Its Coaland or, um, Poland first in line for a Fossil at COP 24

Fossil Poland COP24

Cough, cough …. Did anyone else notice that strange haze in the air? … cough, cough … I suppose there is something to be said for the way light reflects off the “clouds,” but really? Why are we at COP in a coal region?

Polish President Andrzej Duda said yesterday during his speech delivered at COP 24 that there is no contradiction between climate protection and coal use. He also stated that Poland has coal reserves that will last for 200 years more. Then today, speaking at the Barbórka Academy of the Tauron Group, he stressed that the Polish mining industry and mining constitutes "one of the foundations of the Polish economy", determining the country's energy security and are "to a great extent" a guarantee of its energy sovereignty. What a warm (or boiling hot?) welcome from the hosts of COP 24!

There is a stark contrast between his words and what science says – the recent IPCC report clearly states we have 12 more years to save the world and deliver on ambitious climate action. Meanwhile, the past four COP Presidents have been busy urging parties and stakeholders alike to send an “unequivocal message” from Katowice on the need to “enhance ambition by 2020 that puts the world on a trajectory compatible with the objectives of the Paris Agreement,” pursing efforts to limit warming to 1.5C. It’s clear the presidency is not doing enough!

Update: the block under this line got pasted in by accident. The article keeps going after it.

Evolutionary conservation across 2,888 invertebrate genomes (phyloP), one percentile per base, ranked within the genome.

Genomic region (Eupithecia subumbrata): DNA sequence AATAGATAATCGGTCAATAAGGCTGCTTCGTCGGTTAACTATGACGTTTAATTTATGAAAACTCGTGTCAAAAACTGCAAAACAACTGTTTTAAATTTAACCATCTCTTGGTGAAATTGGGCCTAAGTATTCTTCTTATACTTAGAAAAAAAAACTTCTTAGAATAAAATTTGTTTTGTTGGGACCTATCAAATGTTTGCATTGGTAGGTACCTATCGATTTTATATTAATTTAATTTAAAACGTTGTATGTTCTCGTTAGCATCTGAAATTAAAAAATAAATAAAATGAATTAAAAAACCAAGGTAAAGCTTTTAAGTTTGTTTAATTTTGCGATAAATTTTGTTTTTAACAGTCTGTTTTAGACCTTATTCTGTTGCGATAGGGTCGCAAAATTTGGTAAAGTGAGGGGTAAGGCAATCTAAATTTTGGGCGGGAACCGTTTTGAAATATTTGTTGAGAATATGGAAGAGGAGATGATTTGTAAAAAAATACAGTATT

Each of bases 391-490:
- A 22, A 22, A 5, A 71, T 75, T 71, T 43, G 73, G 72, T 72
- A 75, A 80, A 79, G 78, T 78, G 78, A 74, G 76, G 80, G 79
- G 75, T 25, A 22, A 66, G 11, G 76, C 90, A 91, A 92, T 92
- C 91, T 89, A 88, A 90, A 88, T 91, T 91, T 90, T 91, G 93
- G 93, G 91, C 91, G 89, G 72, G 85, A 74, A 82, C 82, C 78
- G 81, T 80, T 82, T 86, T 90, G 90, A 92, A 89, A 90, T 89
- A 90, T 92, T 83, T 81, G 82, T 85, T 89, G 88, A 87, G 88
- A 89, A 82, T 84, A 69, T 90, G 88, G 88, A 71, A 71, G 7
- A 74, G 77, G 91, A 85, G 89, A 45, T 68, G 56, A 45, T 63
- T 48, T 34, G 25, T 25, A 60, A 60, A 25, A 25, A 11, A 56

Today’s Fossil of the day goes to Poland for trying to protect their one true love – coal – and not its people and environment, as well as for downplaying the urgency of climate action that we need to stay alive - a negotiated decision to strengthen NDCs in line with the IPCC Special Report on Global Warming to 1.5C.

About CAN: The Climate Action Network (CAN) is a worldwide network of over 1100 Non-Governmental Organizations (NGOs) in more than 120 working to promote government and individual action to limit human induced climate change to ecologically sustainable levels. www.climatenetwork.org 

About Fossil: The Fossil of the Day awards were first presented at the climate talks in 1999, in Bonn, initiated by the German NGO Forum. During United Nations climate change negotiations (www.unfccc.int), members of the Climate Action Network (CAN), vote for countries judged to have done their 'best' to block progress in the negotiations or in the implementation of the Paris Agreement.

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